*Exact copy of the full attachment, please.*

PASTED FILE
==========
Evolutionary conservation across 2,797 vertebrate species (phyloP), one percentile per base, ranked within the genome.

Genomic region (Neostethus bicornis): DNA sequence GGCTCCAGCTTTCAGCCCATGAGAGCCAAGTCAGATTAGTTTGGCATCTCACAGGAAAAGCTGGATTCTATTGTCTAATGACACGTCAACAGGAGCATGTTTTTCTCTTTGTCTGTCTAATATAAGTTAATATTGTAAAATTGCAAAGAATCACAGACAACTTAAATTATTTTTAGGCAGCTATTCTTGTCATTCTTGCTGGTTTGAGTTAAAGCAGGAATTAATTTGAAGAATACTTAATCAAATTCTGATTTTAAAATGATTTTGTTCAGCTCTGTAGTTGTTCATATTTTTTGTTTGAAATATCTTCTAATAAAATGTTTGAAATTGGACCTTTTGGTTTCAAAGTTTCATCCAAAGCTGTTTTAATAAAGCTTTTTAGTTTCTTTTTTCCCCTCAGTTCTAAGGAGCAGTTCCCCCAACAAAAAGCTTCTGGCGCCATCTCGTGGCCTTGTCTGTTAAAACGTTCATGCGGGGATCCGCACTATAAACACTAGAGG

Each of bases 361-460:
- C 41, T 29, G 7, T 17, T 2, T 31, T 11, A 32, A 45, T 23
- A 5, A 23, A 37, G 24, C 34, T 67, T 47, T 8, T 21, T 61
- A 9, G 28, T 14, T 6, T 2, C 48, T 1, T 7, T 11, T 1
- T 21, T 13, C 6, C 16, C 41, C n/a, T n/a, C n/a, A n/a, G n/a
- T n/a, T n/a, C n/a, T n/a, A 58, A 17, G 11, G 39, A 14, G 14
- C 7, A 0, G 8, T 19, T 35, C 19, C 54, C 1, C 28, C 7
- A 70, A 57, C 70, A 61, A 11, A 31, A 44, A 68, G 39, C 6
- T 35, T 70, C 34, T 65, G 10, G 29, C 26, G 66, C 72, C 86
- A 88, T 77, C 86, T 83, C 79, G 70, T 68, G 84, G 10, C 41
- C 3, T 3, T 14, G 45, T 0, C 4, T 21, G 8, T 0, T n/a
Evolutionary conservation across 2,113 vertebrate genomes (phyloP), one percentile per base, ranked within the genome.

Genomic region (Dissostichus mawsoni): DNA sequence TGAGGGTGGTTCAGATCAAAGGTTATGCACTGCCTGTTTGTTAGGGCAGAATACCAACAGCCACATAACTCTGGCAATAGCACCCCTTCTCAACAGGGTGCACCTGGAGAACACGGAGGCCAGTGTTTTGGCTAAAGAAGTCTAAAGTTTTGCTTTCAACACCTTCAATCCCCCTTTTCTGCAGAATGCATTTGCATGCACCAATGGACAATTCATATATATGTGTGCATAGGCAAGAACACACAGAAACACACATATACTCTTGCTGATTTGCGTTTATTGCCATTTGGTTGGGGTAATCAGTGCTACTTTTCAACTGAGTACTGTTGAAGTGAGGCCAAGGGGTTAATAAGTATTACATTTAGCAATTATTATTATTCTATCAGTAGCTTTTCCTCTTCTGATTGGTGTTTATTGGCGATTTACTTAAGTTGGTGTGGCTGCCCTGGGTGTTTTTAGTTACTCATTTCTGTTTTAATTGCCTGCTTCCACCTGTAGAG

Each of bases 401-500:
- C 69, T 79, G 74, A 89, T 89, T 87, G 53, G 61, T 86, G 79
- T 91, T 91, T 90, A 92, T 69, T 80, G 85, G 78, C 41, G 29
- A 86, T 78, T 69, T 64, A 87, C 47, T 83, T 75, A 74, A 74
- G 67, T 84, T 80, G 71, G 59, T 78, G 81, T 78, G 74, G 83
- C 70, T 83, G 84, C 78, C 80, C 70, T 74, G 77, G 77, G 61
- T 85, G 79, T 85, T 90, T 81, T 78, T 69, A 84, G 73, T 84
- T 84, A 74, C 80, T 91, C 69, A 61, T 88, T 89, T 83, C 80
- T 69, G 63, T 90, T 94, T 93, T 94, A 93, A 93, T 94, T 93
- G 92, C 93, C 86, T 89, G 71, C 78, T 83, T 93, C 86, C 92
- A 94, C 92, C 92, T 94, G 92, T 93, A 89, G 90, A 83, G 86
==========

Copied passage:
Evolutionary conservation across 2,797 vertebrate species (phyloP), one percentile per base, ranked within the genome.

Genomic region (Neostethus bicornis): DNA sequence GGCTCCAGCTTTCAGCCCATGAGAGCCAAGTCAGATTAGTTTGGCATCTCACAGGAAAAGCTGGATTCTATTGTCTAATGACACGTCAACAGGAGCATGTTTTTCTCTTTGTCTGTCTAATATAAGTTAATATTGTAAAATTGCAAAGAATCACAGACAACTTAAATTATTTTTAGGCAGCTATTCTTGTCATTCTTGCTGGTTTGAGTTAAAGCAGGAATTAATTTGAAGAATACTTAATCAAATTCTGATTTTAAAATGATTTTGTTCAGCTCTGTAGTTGTTCATATTTTTTGTTTGAAATATCTTCTAATAAAATGTTTGAAATTGGACCTTTTGGTTTCAAAGTTTCATCCAAAGCTGTTTTAATAAAGCTTTTTAGTTTCTTTTTTCCCCTCAGTTCTAAGGAGCAGTTCCCCCAACAAAAAGCTTCTGGCGCCATCTCGTGGCCTTGTCTGTTAAAACGTTCATGCGGGGATCCGCACTATAAACACTAGAGG

Each of bases 361-460:
- C 41, T 29, G 7, T 17, T 2, T 31, T 11, A 32, A 45, T 23
- A 5, A 23, A 37, G 24, C 34, T 67, T 47, T 8, T 21, T 61
- A 9, G 28, T 14, T 6, T 2, C 48, T 1, T 7, T 11, T 1
- T 21, T 13, C 6, C 16, C 41, C n/a, T n/a, C n/a, A n/a, G n/a
- T n/a, T n/a, C n/a, T n/a, A 58, A 17, G 11, G 39, A 14, G 14
- C 7, A 0, G 8, T 19, T 35, C 19, C 54, C 1, C 28, C 7
- A 70, A 57, C 70, A 61, A 11, A 31, A 44, A 68, G 39, C 6
- T 35, T 70, C 34, T 65, G 10, G 29, C 26, G 66, C 72, C 86
- A 88, T 77, C 86, T 83, C 79, G 70, T 68, G 84, G 10, C 41
- C 3, T 3, T 14, G 45, T 0, C 4, T 21, G 8, T 0, T n/a
Evolutionary conservation across 2,113 vertebrate genomes (phyloP), one percentile per base, ranked within the genome.

Genomic region (Dissostichus mawsoni): DNA sequence TGAGGGTGGTTCAGATCAAAGGTTATGCACTGCCTGTTTGTTAGGGCAGAATACCAACAGCCACATAACTCTGGCAATAGCACCCCTTCTCAACAGGGTGCACCTGGAGAACACGGAGGCCAGTGTTTTGGCTAAAGAAGTCTAAAGTTTTGCTTTCAACACCTTCAATCCCCCTTTTCTGCAGAATGCATTTGCATGCACCAATGGACAATTCATATATATGTGTGCATAGGCAAGAACACACAGAAACACACATATACTCTTGCTGATTTGCGTTTATTGCCATTTGGTTGGGGTAATCAGTGCTACTTTTCAACTGAGTACTGTTGAAGTGAGGCCAAGGGGTTAATAAGTATTACATTTAGCAATTATTATTATTCTATCAGTAGCTTTTCCTCTTCTGATTGGTGTTTATTGGCGATTTACTTAAGTTGGTGTGGCTGCCCTGGGTGTTTTTAGTTACTCATTTCTGTTTTAATTGCCTGCTTCCACCTGTAGAG

Each of bases 401-500:
- C 69, T 79, G 74, A 89, T 89, T 87, G 53, G 61, T 86, G 79
- T 91, T 91, T 90, A 92, T 69, T 80, G 85, G 78, C 41, G 29
- A 86, T 78, T 69, T 64, A 87, C 47, T 83, T 75, A 74, A 74
- G 67, T 84, T 80, G 71, G 59, T 78, G 81, T 78, G 74, G 83
- C 70, T 83, G 84, C 78, C 80, C 70, T 74, G 77, G 77, G 61
- T 85, G 79, T 85, T 90, T 81, T 78, T 69, A 84, G 73, T 84
- T 84, A 74, C 80, T 91, C 69, A 61, T 88, T 89, T 83, C 80
- T 69, G 63, T 90, T 94, T 93, T 94, A 93, A 93, T 94, T 93
- G 92, C 93, C 86, T 89, G 71, C 78, T 83, T 93, C 86, C 92
- A 94, C 92, C 92, T 94, G 92, T 93, A 89, G 90, A 83, G 86